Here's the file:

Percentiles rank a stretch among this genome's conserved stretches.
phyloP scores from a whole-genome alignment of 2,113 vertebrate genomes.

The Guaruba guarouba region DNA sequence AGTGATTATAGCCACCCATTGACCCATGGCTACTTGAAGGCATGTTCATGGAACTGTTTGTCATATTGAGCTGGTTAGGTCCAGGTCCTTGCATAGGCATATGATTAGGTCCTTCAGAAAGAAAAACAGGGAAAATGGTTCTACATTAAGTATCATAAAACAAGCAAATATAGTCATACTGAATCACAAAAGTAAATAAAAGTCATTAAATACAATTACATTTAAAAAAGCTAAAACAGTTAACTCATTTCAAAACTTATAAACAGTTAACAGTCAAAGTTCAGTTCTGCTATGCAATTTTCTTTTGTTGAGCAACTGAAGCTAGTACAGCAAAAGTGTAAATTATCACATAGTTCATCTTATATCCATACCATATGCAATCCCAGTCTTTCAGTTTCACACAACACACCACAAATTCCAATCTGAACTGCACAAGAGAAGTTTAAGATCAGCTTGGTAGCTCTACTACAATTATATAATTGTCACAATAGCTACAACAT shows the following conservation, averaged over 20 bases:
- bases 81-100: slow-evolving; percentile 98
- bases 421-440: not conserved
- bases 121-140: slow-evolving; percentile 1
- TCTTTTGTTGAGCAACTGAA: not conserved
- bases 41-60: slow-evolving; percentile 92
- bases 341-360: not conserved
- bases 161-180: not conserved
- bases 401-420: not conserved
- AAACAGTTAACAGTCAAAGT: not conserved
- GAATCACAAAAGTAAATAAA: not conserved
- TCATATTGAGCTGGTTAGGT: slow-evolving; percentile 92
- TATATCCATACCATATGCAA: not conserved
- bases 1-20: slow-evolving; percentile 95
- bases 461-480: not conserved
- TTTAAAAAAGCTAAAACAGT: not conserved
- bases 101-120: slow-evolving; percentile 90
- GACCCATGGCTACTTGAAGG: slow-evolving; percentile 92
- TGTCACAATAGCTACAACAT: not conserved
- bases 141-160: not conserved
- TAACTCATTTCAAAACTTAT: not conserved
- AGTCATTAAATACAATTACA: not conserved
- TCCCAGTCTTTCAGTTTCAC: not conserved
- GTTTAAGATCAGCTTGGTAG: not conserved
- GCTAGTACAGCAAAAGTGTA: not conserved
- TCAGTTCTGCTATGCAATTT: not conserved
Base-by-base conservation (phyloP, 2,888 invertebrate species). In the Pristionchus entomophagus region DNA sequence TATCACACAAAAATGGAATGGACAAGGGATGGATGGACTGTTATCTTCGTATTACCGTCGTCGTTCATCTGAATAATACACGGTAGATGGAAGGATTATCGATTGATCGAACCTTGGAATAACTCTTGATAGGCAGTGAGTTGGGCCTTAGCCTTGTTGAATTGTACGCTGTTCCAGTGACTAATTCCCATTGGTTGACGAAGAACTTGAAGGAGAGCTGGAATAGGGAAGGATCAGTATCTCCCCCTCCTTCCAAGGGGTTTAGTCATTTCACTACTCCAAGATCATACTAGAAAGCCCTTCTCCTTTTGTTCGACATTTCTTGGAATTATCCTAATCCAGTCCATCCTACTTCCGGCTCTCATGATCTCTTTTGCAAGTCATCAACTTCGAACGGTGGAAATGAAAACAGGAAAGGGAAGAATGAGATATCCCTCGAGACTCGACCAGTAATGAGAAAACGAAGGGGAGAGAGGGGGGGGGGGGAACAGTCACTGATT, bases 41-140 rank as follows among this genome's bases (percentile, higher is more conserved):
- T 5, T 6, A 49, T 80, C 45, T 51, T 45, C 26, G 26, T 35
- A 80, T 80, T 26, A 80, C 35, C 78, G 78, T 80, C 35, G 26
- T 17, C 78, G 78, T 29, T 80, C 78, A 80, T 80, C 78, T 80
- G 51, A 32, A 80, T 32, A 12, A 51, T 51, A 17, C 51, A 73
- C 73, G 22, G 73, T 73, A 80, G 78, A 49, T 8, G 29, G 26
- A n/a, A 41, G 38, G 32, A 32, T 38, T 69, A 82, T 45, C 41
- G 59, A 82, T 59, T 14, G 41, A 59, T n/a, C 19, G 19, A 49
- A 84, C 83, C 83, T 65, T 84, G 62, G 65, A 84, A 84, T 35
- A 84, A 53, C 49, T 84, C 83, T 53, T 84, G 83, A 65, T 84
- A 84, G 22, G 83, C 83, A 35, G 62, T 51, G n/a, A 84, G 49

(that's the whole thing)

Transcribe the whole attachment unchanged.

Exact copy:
Percentiles rank a stretch among this genome's conserved stretches.
phyloP scores from a whole-genome alignment of 2,113 vertebrate genomes.

The Guaruba guarouba region DNA sequence AGTGATTATAGCCACCCATTGACCCATGGCTACTTGAAGGCATGTTCATGGAACTGTTTGTCATATTGAGCTGGTTAGGTCCAGGTCCTTGCATAGGCATATGATTAGGTCCTTCAGAAAGAAAAACAGGGAAAATGGTTCTACATTAAGTATCATAAAACAAGCAAATATAGTCATACTGAATCACAAAAGTAAATAAAAGTCATTAAATACAATTACATTTAAAAAAGCTAAAACAGTTAACTCATTTCAAAACTTATAAACAGTTAACAGTCAAAGTTCAGTTCTGCTATGCAATTTTCTTTTGTTGAGCAACTGAAGCTAGTACAGCAAAAGTGTAAATTATCACATAGTTCATCTTATATCCATACCATATGCAATCCCAGTCTTTCAGTTTCACACAACACACCACAAATTCCAATCTGAACTGCACAAGAGAAGTTTAAGATCAGCTTGGTAGCTCTACTACAATTATATAATTGTCACAATAGCTACAACAT shows the following conservation, averaged over 20 bases:
- bases 81-100: slow-evolving; percentile 98
- bases 421-440: not conserved
- bases 121-140: slow-evolving; percentile 1
- TCTTTTGTTGAGCAACTGAA: not conserved
- bases 41-60: slow-evolving; percentile 92
- bases 341-360: not conserved
- bases 161-180: not conserved
- bases 401-420: not conserved
- AAACAGTTAACAGTCAAAGT: not conserved
- GAATCACAAAAGTAAATAAA: not conserved
- TCATATTGAGCTGGTTAGGT: slow-evolving; percentile 92
- TATATCCATACCATATGCAA: not conserved
- bases 1-20: slow-evolving; percentile 95
- bases 461-480: not conserved
- TTTAAAAAAGCTAAAACAGT: not conserved
- bases 101-120: slow-evolving; percentile 90
- GACCCATGGCTACTTGAAGG: slow-evolving; percentile 92
- TGTCACAATAGCTACAACAT: not conserved
- bases 141-160: not conserved
- TAACTCATTTCAAAACTTAT: not conserved
- AGTCATTAAATACAATTACA: not conserved
- TCCCAGTCTTTCAGTTTCAC: not conserved
- GTTTAAGATCAGCTTGGTAG: not conserved
- GCTAGTACAGCAAAAGTGTA: not conserved
- TCAGTTCTGCTATGCAATTT: not conserved
Base-by-base conservation (phyloP, 2,888 invertebrate species). In the Pristionchus entomophagus region DNA sequence TATCACACAAAAATGGAATGGACAAGGGATGGATGGACTGTTATCTTCGTATTACCGTCGTCGTTCATCTGAATAATACACGGTAGATGGAAGGATTATCGATTGATCGAACCTTGGAATAACTCTTGATAGGCAGTGAGTTGGGCCTTAGCCTTGTTGAATTGTACGCTGTTCCAGTGACTAATTCCCATTGGTTGACGAAGAACTTGAAGGAGAGCTGGAATAGGGAAGGATCAGTATCTCCCCCTCCTTCCAAGGGGTTTAGTCATTTCACTACTCCAAGATCATACTAGAAAGCCCTTCTCCTTTTGTTCGACATTTCTTGGAATTATCCTAATCCAGTCCATCCTACTTCCGGCTCTCATGATCTCTTTTGCAAGTCATCAACTTCGAACGGTGGAAATGAAAACAGGAAAGGGAAGAATGAGATATCCCTCGAGACTCGACCAGTAATGAGAAAACGAAGGGGAGAGAGGGGGGGGGGGGAACAGTCACTGATT, bases 41-140 rank as follows among this genome's bases (percentile, higher is more conserved):
- T 5, T 6, A 49, T 80, C 45, T 51, T 45, C 26, G 26, T 35
- A 80, T 80, T 26, A 80, C 35, C 78, G 78, T 80, C 35, G 26
- T 17, C 78, G 78, T 29, T 80, C 78, A 80, T 80, C 78, T 80
- G 51, A 32, A 80, T 32, A 12, A 51, T 51, A 17, C 51, A 73
- C 73, G 22, G 73, T 73, A 80, G 78, A 49, T 8, G 29, G 26
- A n/a, A 41, G 38, G 32, A 32, T 38, T 69, A 82, T 45, C 41
- G 59, A 82, T 59, T 14, G 41, A 59, T n/a, C 19, G 19, A 49
- A 84, C 83, C 83, T 65, T 84, G 62, G 65, A 84, A 84, T 35
- A 84, A 53, C 49, T 84, C 83, T 53, T 84, G 83, A 65, T 84
- A 84, G 22, G 83, C 83, A 35, G 62, T 51, G n/a, A 84, G 49